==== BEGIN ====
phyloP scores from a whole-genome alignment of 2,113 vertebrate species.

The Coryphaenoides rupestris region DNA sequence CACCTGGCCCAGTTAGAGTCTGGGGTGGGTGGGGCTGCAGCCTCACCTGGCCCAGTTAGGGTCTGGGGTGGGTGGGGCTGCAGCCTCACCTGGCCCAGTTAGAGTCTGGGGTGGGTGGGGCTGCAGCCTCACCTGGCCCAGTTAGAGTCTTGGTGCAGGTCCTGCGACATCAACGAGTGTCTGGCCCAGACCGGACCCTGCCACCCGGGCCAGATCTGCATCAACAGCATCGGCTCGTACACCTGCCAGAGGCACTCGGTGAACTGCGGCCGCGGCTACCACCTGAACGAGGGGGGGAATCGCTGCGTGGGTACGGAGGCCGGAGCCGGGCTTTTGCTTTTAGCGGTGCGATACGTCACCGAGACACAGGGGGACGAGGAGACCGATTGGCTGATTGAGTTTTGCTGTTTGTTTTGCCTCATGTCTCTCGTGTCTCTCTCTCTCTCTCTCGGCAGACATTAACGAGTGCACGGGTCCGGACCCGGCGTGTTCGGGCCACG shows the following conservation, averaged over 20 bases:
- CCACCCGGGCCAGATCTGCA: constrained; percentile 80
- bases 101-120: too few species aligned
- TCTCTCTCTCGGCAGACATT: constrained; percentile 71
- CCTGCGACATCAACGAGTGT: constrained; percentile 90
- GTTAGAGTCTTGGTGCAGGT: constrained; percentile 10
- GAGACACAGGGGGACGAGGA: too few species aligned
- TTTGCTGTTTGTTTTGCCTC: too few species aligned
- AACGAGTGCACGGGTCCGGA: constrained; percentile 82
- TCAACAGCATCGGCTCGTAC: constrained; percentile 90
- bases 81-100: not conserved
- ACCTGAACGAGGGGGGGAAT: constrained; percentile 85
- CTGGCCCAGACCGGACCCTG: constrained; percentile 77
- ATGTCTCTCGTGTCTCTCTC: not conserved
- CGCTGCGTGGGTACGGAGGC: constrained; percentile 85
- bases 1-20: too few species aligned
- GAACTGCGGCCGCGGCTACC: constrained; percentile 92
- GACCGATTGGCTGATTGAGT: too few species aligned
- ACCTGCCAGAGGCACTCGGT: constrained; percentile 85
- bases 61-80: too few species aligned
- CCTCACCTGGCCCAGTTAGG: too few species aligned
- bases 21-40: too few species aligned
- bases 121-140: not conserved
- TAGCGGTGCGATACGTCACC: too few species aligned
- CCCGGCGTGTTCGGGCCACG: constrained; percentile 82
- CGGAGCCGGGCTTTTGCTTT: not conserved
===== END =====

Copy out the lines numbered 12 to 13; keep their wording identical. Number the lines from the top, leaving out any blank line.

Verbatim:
- bases 81-100: not conserved
- ACCTGAACGAGGGGGGGAAT: constrained; percentile 85